In most parts of the world, New Mexico included, there have only been rain gauges and thermometers to record the weather for a little more than a century.
To figure out what happened before, scientists are exploiting a growing arsenal of tricks, from layers of ice in Antarctica to corals that grow differently depending on whether the water around them is warm or cold.
In New Mexico, tree rings have long been scientists’ tool of choice. But tree ring records here only go back 2,000 years. Asmerom has turned to cave formations to push the climate record back in time.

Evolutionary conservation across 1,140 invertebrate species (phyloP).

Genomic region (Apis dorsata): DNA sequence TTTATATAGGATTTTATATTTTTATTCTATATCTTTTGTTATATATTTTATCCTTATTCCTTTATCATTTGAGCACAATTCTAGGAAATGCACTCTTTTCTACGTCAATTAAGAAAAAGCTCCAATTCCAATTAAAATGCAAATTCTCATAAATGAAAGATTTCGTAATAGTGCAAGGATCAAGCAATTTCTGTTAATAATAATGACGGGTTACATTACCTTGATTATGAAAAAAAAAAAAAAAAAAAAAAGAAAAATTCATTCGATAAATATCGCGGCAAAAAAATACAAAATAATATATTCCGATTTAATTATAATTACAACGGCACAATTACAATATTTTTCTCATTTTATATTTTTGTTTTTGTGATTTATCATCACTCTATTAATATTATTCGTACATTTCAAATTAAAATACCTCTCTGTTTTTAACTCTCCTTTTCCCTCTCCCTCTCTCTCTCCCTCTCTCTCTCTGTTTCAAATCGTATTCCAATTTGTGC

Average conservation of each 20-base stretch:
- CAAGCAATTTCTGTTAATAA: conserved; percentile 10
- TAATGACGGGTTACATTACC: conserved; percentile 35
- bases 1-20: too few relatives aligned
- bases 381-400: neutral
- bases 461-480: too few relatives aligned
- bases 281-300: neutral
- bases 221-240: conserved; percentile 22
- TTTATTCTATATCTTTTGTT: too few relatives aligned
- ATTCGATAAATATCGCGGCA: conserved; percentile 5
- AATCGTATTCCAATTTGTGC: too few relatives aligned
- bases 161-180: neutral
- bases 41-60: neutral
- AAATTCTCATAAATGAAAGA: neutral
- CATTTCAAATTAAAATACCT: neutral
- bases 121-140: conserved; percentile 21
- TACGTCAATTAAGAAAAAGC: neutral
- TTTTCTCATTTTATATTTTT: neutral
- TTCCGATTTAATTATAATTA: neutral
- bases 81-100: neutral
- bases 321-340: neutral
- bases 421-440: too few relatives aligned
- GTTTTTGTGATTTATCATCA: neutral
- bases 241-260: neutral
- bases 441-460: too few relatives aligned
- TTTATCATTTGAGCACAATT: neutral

The idea is that changing rainfall patterns on the mountains above Pink Panther Cave are reflected in the growth patterns of the cave’s stalagmites. Asmeron and his colleagues painstakingly analyze the stalagmite’s layers in a University of New Mexico lab to tease out the story.